Professional level instruction for the serious musician

Technique and Body Mechanics

My goal as an instructor is to help students gain far-greater technical efficiency and utilize the body’s natural motion to their advantage.  To help them achieve a more relaxed body and mind and natural flow.  This leads to a more effective use of energy, achieving a greater result with less effort and tension.

I observe students closely for encumbrances in their position and motion (i.e. posture, balance, grip, fulcrum, stroke, rebound, etc.).  Any obstructions to their natural expression, large or small, can be eliminated at the source.

Practice Habits

Effective practicing is like meditation. It is slow, methodical and deliberate. It is a mental process, in that you’re engaging your mind more than your hands and feet.

“Practice fast, learn slow.  Practice slow, learn fast.”

A special emphasis is put on the value of slow practice and the application of the Open-Closed-Open approach, as well as the effective use of a metronome.

Also of great importance is the observation of habits, with the intention of helping the student to break old, less-effective habits and build new, more-efficient ones.

Classic Fundamentals, Modern Context

I use lots of time-honored content and material, such as rudiments, the Stick Control book and many others, and utilize various permutations and interpretations of those texts for the development of a solid, versatile technical approach.  I also utilize more recent method books, such as Gary Chester’s The New Breed, to aid in the development of time, feel, independence, and of course, reading skills.  I work with students to help them find the center of the time and deepen their internal pulse so that they play from a more mentally (and physically) relaxed standpoint.  I have a deep catalog of charts, transcriptions and play-along materials for students to use in the development of musical styles.

I like to think of it as “old-school foundation meets a contemporary musical approach”, blending tried-and-true principals with today’s musical language.


I offer private instruction out of my studio in the Chicago area. Lessons are typically 90 minutes in length, or if you prefer, sometimes a full 2-hour lesson is appropriate.  Lessons are spaced 2 to 3 weeks apart.  I find this format advantageous over the more typical half-hour, once-a-week format offered by many music stores.  I prefer more instruction time per lesson to cover a wide variety of subjects and concepts, and more time in between lessons for the student to digest and develop the material in their practice.  Each lesson is recorded on a high-quality Zoom audio/video recorder so that the student can recall and reinforce the instruction they received.

Although it can be somewhat difficult to fully demonstrate the art of ensemble playing in a one-on-one lesson, my teaching studio is set up complete with a mixer, high-quality isolation headphones (you're also encouraged to bring your own headphones or earbuds if you have a pair you like), a click track and many different types of play-along materials.  I even use a talk-back microphone in order to communicate with students in their headphones while they play.

The materials I use in my instruction (i.e. books, recordings) are materials I use currently or have worked out of extensively in my own playing (see below).  The first and most fundamental is a two-page Percussive Arts Society rudiment sheet, as well as my warm-up exercise:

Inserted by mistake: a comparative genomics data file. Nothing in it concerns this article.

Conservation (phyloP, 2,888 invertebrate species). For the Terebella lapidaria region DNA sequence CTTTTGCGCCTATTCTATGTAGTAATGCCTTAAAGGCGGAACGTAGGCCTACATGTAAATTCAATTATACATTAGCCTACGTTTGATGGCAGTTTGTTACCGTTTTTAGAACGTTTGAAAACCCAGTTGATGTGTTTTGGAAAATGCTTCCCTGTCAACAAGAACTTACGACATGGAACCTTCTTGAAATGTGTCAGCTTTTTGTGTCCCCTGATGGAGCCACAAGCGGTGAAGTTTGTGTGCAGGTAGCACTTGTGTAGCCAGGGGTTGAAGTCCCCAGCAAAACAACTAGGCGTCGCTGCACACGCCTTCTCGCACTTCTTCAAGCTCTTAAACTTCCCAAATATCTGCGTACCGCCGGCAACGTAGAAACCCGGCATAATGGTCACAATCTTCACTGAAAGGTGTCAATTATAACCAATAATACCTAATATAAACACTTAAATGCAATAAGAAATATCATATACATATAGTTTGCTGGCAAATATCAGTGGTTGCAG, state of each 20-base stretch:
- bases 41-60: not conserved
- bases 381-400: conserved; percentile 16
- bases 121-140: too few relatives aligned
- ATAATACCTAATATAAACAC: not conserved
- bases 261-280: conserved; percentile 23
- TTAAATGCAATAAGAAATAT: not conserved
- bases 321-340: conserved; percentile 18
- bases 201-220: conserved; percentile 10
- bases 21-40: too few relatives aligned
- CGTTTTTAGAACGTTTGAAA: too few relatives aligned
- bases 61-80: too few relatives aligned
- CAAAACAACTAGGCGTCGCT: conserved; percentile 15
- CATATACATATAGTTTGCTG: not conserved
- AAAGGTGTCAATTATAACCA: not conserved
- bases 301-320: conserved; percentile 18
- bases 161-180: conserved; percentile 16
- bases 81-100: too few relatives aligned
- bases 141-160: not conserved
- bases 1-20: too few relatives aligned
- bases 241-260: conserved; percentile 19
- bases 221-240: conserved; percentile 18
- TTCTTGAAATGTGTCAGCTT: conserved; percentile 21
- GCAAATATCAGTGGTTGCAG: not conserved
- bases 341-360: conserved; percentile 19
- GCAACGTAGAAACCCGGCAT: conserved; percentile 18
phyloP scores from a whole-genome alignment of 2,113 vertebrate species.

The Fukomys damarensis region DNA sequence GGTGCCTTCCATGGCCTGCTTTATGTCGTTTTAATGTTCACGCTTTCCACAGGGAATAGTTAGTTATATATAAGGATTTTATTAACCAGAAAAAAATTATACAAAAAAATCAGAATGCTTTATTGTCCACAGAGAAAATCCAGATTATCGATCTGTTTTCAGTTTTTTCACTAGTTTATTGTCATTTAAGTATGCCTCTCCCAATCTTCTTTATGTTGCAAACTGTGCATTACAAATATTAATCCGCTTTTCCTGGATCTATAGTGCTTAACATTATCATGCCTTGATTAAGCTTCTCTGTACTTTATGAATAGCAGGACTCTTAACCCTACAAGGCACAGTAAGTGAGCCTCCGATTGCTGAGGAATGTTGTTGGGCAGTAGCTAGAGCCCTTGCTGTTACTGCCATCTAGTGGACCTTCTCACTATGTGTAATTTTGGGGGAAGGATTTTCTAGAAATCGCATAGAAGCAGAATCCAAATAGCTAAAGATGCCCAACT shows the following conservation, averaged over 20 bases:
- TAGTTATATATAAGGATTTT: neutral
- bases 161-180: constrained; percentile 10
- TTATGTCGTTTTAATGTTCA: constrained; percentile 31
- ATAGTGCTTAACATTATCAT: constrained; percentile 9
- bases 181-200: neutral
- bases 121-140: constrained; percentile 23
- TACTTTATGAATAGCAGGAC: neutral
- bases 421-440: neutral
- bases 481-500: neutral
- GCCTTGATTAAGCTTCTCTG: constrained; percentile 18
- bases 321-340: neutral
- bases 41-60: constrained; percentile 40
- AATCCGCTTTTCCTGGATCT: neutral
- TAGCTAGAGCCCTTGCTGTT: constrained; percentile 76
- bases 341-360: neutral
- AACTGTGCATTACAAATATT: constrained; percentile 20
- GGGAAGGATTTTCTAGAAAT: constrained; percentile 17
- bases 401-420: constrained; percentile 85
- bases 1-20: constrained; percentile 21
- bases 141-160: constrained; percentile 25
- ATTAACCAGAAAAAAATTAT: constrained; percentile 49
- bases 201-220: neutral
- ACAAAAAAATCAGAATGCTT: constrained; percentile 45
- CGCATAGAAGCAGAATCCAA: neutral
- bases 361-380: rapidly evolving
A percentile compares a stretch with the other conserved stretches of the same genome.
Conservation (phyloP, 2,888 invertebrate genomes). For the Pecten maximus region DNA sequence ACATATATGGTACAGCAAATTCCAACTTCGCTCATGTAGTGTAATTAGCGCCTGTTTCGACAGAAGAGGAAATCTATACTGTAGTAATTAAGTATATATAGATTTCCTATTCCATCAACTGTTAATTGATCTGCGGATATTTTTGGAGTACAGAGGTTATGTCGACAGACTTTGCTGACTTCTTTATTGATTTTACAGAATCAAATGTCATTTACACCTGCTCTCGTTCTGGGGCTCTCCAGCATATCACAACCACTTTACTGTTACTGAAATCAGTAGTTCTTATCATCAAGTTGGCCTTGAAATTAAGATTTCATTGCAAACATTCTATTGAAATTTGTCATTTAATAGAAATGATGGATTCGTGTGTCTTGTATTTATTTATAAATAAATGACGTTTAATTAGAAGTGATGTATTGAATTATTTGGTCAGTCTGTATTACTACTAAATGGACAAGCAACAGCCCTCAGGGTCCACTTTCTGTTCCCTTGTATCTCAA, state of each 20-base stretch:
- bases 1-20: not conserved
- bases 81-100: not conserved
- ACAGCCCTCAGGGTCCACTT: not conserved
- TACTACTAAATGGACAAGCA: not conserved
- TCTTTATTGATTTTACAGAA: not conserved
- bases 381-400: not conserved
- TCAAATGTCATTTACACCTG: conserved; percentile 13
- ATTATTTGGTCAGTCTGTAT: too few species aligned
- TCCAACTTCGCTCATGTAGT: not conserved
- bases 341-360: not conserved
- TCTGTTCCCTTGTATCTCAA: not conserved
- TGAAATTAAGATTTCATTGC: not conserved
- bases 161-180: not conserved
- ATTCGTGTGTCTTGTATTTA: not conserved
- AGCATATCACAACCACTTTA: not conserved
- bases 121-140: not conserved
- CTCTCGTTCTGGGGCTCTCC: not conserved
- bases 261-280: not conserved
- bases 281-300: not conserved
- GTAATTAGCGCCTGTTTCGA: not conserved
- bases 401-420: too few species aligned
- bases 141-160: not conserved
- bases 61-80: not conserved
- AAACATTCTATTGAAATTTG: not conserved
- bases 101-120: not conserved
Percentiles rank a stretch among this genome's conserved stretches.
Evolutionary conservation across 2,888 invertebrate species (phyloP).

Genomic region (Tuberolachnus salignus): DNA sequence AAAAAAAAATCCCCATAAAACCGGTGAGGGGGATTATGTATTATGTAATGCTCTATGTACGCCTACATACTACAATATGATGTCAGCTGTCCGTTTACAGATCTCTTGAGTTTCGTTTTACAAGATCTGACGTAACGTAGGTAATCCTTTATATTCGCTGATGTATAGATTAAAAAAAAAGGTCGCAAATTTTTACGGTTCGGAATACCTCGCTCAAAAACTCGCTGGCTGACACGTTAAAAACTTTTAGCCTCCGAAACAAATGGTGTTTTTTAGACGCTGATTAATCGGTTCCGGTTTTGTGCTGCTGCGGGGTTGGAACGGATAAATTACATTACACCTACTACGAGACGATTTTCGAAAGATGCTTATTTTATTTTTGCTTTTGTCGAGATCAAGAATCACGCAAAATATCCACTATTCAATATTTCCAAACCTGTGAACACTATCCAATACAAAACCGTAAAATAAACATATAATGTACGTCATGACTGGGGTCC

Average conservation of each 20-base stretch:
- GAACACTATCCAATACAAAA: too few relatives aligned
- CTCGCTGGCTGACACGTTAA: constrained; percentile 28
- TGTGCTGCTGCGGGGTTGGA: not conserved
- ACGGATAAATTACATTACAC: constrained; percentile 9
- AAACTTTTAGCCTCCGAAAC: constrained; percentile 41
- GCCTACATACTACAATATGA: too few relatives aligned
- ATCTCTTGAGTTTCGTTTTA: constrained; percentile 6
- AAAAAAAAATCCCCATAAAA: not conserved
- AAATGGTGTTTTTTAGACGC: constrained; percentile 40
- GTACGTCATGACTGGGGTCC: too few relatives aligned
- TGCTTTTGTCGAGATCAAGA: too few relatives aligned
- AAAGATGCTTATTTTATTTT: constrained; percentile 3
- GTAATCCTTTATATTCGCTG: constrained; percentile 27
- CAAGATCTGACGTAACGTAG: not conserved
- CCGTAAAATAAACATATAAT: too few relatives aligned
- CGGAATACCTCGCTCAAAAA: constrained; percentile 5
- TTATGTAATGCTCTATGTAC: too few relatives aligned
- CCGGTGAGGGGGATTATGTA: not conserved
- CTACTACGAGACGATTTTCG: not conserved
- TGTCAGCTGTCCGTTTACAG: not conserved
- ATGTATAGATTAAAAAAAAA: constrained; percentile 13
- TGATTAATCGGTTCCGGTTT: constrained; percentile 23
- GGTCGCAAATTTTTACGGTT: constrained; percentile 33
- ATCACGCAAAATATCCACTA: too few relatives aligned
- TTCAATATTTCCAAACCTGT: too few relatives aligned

Warm-Up Exercise    PAS Rudiments

Instruction books

You can download a list of books I use most often in lessons here:

Instruction books

This is by no means a comprehensive list; just a few examples of some materials that have worked well for me and my students.  If you have specific areas in which you want to work, odds are there's something that will fit the bill, if it's not among the above listed.  Likewise, if there's something else you're working out of that you would like to continue, by all means bring it in.

Lesson materials

  • Please get a Spiral-bound notebook for me to write instructions in (8.5x11" standard)
  • I always recommend getting a pair of sticks that is thicker and heavier than you typically use on the kit; a Vic Firth 5B or 2B works well for me.  This is for snare drum rudiments, Stick Control, and other "hands only" practice, in order to help facilitate development of the bounce.
  • Some sort of digital metronome; in fact, these days, I use metronome apps for the iPad, iPod touch or iPhone.  I use both Tempo and Tempo Advance (Frozen Ape), but there are also many free apps that work just fine.
  • SD card, at least 4GB capacity (higher capacity is readily available and recommended: 16 or 32GB), for use with a stereo digital recording device.  I use a Zoom Q3HD to record every lesson I teach and give the video file to the student at the end for their use.

Skype Lessons

If you have an online setup and can't make it to my studio in person, I offer lessons via Skype. Contact me to schedule one.

Here's what you'll need:

  • A Skype account
  • A PayPal account for payment
  • A high-speed internet connection
  • A desktop or laptop computer, or device with a front-facing camera
  • Camera should be aimed at full drum kit, and having a practice pad helps, placed on snare or on a stand

Instructional Resources

Here's a video demonstrating some of Jim Chapin's "Advanced Techniques" book:

Here's a video demonstrating some of Gary Chester's "The New Breed" book:

TOM'S COLUMBIA COLLEGE STUDENTS: Click here for information and resources